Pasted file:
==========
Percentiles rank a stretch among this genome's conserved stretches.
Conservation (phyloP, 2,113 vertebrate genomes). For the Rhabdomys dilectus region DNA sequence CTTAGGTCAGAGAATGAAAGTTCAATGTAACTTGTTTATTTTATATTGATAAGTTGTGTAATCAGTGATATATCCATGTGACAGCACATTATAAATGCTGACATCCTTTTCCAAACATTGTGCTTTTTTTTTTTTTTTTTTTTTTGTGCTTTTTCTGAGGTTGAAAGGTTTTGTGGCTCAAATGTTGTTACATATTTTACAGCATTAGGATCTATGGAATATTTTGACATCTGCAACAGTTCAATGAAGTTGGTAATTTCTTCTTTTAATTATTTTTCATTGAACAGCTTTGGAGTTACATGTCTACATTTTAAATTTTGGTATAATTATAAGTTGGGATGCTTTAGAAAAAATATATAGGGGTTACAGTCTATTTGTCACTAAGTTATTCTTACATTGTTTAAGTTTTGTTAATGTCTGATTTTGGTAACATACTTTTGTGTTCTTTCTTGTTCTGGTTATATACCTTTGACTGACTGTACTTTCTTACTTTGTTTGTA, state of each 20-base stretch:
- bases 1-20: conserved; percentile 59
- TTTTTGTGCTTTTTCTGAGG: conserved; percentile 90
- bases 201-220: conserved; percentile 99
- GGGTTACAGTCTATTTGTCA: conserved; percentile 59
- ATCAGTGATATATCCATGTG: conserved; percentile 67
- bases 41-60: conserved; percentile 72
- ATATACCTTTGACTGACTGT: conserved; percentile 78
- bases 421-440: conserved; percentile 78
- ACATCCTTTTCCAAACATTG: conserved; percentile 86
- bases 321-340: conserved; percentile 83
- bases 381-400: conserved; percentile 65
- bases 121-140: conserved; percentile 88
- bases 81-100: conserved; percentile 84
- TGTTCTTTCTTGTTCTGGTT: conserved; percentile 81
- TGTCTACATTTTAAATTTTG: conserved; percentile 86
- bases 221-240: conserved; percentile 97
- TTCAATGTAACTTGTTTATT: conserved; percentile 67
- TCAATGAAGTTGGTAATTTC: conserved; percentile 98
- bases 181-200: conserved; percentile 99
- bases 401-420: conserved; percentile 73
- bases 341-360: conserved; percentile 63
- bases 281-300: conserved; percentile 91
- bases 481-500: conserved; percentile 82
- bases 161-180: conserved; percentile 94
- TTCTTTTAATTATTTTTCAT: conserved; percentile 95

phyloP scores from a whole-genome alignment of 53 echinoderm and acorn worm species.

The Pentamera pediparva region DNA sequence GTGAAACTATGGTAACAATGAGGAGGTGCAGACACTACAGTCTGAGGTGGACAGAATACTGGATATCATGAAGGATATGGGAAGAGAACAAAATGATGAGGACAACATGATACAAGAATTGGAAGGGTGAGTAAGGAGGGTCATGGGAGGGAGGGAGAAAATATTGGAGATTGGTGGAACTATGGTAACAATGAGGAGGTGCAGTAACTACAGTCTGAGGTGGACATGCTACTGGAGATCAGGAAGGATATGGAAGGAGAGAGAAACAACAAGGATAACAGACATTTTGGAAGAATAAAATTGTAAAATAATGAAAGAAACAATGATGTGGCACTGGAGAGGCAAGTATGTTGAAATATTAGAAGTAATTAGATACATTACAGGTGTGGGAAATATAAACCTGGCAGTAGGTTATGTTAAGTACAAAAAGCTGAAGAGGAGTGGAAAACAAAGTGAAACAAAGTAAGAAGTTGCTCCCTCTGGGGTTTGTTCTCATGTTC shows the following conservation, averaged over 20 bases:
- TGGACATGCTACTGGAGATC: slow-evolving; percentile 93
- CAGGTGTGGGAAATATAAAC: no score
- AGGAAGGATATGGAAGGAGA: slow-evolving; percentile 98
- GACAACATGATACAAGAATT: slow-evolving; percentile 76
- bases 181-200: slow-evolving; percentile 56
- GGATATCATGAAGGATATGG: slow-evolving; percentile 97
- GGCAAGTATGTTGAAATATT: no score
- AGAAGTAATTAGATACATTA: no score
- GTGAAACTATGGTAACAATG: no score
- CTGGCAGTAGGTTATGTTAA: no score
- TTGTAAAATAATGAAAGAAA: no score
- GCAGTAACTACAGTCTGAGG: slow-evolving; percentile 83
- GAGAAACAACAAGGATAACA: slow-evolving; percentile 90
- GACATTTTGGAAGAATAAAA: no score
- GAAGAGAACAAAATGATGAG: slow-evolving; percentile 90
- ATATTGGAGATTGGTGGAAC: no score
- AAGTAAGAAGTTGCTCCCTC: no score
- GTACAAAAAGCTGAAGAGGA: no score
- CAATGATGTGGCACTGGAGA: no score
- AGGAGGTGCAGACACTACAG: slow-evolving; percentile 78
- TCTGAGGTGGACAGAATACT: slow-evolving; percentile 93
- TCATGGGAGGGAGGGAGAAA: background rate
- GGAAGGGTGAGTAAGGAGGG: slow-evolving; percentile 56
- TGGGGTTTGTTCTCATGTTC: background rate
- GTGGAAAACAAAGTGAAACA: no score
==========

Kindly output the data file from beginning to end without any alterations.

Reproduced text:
Percentiles rank a stretch among this genome's conserved stretches.
Conservation (phyloP, 2,113 vertebrate genomes). For the Rhabdomys dilectus region DNA sequence CTTAGGTCAGAGAATGAAAGTTCAATGTAACTTGTTTATTTTATATTGATAAGTTGTGTAATCAGTGATATATCCATGTGACAGCACATTATAAATGCTGACATCCTTTTCCAAACATTGTGCTTTTTTTTTTTTTTTTTTTTTTGTGCTTTTTCTGAGGTTGAAAGGTTTTGTGGCTCAAATGTTGTTACATATTTTACAGCATTAGGATCTATGGAATATTTTGACATCTGCAACAGTTCAATGAAGTTGGTAATTTCTTCTTTTAATTATTTTTCATTGAACAGCTTTGGAGTTACATGTCTACATTTTAAATTTTGGTATAATTATAAGTTGGGATGCTTTAGAAAAAATATATAGGGGTTACAGTCTATTTGTCACTAAGTTATTCTTACATTGTTTAAGTTTTGTTAATGTCTGATTTTGGTAACATACTTTTGTGTTCTTTCTTGTTCTGGTTATATACCTTTGACTGACTGTACTTTCTTACTTTGTTTGTA, state of each 20-base stretch:
- bases 1-20: conserved; percentile 59
- TTTTTGTGCTTTTTCTGAGG: conserved; percentile 90
- bases 201-220: conserved; percentile 99
- GGGTTACAGTCTATTTGTCA: conserved; percentile 59
- ATCAGTGATATATCCATGTG: conserved; percentile 67
- bases 41-60: conserved; percentile 72
- ATATACCTTTGACTGACTGT: conserved; percentile 78
- bases 421-440: conserved; percentile 78
- ACATCCTTTTCCAAACATTG: conserved; percentile 86
- bases 321-340: conserved; percentile 83
- bases 381-400: conserved; percentile 65
- bases 121-140: conserved; percentile 88
- bases 81-100: conserved; percentile 84
- TGTTCTTTCTTGTTCTGGTT: conserved; percentile 81
- TGTCTACATTTTAAATTTTG: conserved; percentile 86
- bases 221-240: conserved; percentile 97
- TTCAATGTAACTTGTTTATT: conserved; percentile 67
- TCAATGAAGTTGGTAATTTC: conserved; percentile 98
- bases 181-200: conserved; percentile 99
- bases 401-420: conserved; percentile 73
- bases 341-360: conserved; percentile 63
- bases 281-300: conserved; percentile 91
- bases 481-500: conserved; percentile 82
- bases 161-180: conserved; percentile 94
- TTCTTTTAATTATTTTTCAT: conserved; percentile 95

phyloP scores from a whole-genome alignment of 53 echinoderm and acorn worm species.

The Pentamera pediparva region DNA sequence GTGAAACTATGGTAACAATGAGGAGGTGCAGACACTACAGTCTGAGGTGGACAGAATACTGGATATCATGAAGGATATGGGAAGAGAACAAAATGATGAGGACAACATGATACAAGAATTGGAAGGGTGAGTAAGGAGGGTCATGGGAGGGAGGGAGAAAATATTGGAGATTGGTGGAACTATGGTAACAATGAGGAGGTGCAGTAACTACAGTCTGAGGTGGACATGCTACTGGAGATCAGGAAGGATATGGAAGGAGAGAGAAACAACAAGGATAACAGACATTTTGGAAGAATAAAATTGTAAAATAATGAAAGAAACAATGATGTGGCACTGGAGAGGCAAGTATGTTGAAATATTAGAAGTAATTAGATACATTACAGGTGTGGGAAATATAAACCTGGCAGTAGGTTATGTTAAGTACAAAAAGCTGAAGAGGAGTGGAAAACAAAGTGAAACAAAGTAAGAAGTTGCTCCCTCTGGGGTTTGTTCTCATGTTC shows the following conservation, averaged over 20 bases:
- TGGACATGCTACTGGAGATC: slow-evolving; percentile 93
- CAGGTGTGGGAAATATAAAC: no score
- AGGAAGGATATGGAAGGAGA: slow-evolving; percentile 98
- GACAACATGATACAAGAATT: slow-evolving; percentile 76
- bases 181-200: slow-evolving; percentile 56
- GGATATCATGAAGGATATGG: slow-evolving; percentile 97
- GGCAAGTATGTTGAAATATT: no score
- AGAAGTAATTAGATACATTA: no score
- GTGAAACTATGGTAACAATG: no score
- CTGGCAGTAGGTTATGTTAA: no score
- TTGTAAAATAATGAAAGAAA: no score
- GCAGTAACTACAGTCTGAGG: slow-evolving; percentile 83
- GAGAAACAACAAGGATAACA: slow-evolving; percentile 90
- GACATTTTGGAAGAATAAAA: no score
- GAAGAGAACAAAATGATGAG: slow-evolving; percentile 90
- ATATTGGAGATTGGTGGAAC: no score
- AAGTAAGAAGTTGCTCCCTC: no score
- GTACAAAAAGCTGAAGAGGA: no score
- CAATGATGTGGCACTGGAGA: no score
- AGGAGGTGCAGACACTACAG: slow-evolving; percentile 78
- TCTGAGGTGGACAGAATACT: slow-evolving; percentile 93
- TCATGGGAGGGAGGGAGAAA: background rate
- GGAAGGGTGAGTAAGGAGGG: slow-evolving; percentile 56
- TGGGGTTTGTTCTCATGTTC: background rate
- GTGGAAAACAAAGTGAAACA: no score